Evaluation of common genetic variants in vitamin E-related pathway genes and colorectal cancer susceptibility

Arch Toxicol. 2021 Jul;95(7):2523-2532. doi: 10.1007/s00204-021-03078-0. Epub 2021 May 19.


Vitamin E is effective for preventing the risk of cancer. However, few studies have elucidated the mechanism of vitamin E in cancer occurrence. Herein, we aimed to identify the genetic variants in vitamin E-related pathway genes associated with colorectal cancer risk. We applied logistic regression models to assess the association between single-nucleotide polymorphisms (SNPs) in vitamin E-related pathway genes and colorectal cancer risk in the Chinese and European population. The false discovery rate (FDR) method was used to correct multiple comparisons. The mRNA and protein expression analysis were evaluated in public database and in-house RNA-Seq data. SCARB1 rs73227586 was identified significantly increased risk of colorectal cancer in the Chinese population (odd ratio (OR) = 1.46, 95% confidence interval (CI) = 1.22-1.75, P = 2.99 × 10-5). This finding was further validated in the European population (OR = 1.11, 95% CI = 1.02-1.20, P = 1.44 × 10-2). Additionally, the mRNA and protein expression of SCARB1 were markedly up-regulated in colorectal tumor tissues. Moreover, rs73227586 T allele could increase the minimum free energy (MFE) and weaken binding ability to transcription factor ELL2. Our findings indicated that SCARB1 may play a carcinogenic role in colorectal cancer. Genetic variants in vitamin E-related pathway genes may concern to be predictors of colorectal cancer risk.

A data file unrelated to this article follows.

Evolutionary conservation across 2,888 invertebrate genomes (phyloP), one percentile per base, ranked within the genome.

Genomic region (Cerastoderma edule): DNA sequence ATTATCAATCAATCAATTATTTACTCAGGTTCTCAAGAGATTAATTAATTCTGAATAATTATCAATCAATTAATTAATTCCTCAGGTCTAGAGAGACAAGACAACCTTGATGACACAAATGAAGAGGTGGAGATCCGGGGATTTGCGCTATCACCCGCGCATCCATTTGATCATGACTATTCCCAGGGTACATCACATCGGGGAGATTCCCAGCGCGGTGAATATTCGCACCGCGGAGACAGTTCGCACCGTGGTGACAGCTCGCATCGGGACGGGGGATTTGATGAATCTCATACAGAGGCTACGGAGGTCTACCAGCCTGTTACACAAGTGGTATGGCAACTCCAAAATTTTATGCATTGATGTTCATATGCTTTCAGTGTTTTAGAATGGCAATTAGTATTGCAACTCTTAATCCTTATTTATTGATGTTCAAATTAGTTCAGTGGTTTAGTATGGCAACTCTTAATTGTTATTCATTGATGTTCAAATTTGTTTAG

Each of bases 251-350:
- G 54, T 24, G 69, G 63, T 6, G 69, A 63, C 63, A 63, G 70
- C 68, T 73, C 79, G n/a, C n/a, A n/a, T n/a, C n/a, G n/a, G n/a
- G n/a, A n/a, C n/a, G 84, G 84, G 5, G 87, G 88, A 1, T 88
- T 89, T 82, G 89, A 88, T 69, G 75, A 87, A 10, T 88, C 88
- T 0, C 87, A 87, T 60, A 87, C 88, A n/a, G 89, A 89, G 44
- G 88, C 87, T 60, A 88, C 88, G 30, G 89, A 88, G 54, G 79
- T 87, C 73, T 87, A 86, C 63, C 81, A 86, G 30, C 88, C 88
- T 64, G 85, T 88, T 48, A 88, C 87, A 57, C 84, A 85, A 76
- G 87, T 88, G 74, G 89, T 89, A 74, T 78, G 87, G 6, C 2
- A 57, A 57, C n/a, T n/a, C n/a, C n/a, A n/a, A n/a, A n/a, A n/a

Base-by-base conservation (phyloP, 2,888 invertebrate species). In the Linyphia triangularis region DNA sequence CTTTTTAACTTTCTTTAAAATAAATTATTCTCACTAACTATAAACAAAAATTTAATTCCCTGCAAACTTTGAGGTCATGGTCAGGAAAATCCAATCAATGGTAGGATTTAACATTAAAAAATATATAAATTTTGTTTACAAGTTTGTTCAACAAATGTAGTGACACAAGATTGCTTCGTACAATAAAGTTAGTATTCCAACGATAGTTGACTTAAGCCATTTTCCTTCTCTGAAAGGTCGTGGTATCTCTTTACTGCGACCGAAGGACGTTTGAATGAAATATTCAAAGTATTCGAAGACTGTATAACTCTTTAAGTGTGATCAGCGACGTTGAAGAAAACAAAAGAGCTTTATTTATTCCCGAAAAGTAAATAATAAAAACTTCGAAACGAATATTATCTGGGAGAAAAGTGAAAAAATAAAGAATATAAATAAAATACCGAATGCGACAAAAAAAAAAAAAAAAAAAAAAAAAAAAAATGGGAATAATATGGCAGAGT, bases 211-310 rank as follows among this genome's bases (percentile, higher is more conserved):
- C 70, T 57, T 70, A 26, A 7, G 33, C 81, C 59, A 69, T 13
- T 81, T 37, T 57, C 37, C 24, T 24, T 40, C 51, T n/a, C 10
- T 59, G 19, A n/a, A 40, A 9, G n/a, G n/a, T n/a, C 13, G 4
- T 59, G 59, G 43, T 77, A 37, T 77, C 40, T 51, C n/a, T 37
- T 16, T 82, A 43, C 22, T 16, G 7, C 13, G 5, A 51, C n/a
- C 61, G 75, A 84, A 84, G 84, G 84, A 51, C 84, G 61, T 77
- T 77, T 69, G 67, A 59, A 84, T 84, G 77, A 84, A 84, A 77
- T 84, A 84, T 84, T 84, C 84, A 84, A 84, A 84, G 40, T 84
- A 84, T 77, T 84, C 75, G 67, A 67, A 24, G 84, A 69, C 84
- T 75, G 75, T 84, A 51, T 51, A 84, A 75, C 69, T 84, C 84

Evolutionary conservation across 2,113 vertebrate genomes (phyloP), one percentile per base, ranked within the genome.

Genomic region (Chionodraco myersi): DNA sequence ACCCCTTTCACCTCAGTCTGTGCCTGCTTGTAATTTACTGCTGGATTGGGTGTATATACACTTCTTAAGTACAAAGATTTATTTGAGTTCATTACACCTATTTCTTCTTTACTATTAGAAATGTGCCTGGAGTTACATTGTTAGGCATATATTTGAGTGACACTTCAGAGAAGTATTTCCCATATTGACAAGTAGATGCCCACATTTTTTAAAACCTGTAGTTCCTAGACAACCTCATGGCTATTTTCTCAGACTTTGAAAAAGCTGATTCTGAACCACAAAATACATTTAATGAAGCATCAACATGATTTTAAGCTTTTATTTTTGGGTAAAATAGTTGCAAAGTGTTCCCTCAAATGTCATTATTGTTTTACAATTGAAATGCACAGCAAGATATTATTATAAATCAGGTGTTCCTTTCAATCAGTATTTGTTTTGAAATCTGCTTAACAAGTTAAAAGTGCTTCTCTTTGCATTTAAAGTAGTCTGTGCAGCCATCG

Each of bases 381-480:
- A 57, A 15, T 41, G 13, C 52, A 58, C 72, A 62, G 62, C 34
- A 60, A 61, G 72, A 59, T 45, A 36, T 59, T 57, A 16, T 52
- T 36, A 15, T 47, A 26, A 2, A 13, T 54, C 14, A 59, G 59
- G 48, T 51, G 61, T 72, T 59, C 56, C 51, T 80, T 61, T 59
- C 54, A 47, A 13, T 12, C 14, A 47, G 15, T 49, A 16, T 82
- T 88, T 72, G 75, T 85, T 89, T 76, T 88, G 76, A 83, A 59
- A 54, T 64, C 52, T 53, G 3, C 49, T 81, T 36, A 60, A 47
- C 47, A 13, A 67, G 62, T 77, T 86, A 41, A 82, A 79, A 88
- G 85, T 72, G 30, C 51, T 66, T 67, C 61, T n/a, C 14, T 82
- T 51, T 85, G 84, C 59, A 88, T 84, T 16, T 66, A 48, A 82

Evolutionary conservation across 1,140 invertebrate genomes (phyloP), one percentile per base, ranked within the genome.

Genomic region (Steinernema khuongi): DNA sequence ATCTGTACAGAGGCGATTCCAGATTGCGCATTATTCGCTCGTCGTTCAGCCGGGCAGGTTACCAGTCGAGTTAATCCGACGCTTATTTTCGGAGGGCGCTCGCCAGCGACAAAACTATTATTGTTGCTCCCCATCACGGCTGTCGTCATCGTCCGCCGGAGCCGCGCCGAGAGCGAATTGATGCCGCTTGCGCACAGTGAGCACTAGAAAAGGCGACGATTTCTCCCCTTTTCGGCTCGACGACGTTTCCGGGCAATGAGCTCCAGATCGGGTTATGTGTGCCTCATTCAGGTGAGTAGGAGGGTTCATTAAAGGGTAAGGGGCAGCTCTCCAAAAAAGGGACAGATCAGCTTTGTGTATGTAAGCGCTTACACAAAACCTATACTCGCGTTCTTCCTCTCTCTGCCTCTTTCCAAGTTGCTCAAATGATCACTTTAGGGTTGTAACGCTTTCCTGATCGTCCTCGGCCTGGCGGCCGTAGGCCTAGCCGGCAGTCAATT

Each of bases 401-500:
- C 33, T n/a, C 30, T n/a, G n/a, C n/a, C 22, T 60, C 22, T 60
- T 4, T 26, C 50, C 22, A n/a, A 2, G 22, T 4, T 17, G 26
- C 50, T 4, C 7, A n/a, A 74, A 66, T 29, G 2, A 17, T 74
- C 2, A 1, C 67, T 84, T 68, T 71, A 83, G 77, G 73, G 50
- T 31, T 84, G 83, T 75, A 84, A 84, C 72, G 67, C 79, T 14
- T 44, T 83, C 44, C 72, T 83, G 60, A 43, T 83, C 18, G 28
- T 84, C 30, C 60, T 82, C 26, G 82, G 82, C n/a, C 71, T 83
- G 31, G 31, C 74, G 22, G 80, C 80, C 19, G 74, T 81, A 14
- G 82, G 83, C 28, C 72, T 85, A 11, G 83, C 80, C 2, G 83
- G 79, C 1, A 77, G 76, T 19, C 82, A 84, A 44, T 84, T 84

Keywords: Colorectal cancer; Genetic variants; Risk; SCARB1; Vitamin E-related pathway.

Publication types

  • Research Support, Non-U.S. Gov't

MeSH terms

  • Case-Control Studies
  • Colorectal Neoplasms* / genetics
  • Colorectal Neoplasms* / pathology
  • Genetic Predisposition to Disease*
  • Humans
  • Polymorphism, Single Nucleotide
  • Transcriptional Elongation Factors / genetics
  • Vitamin E


  • ELL2 protein, human
  • Transcriptional Elongation Factors
  • Vitamin E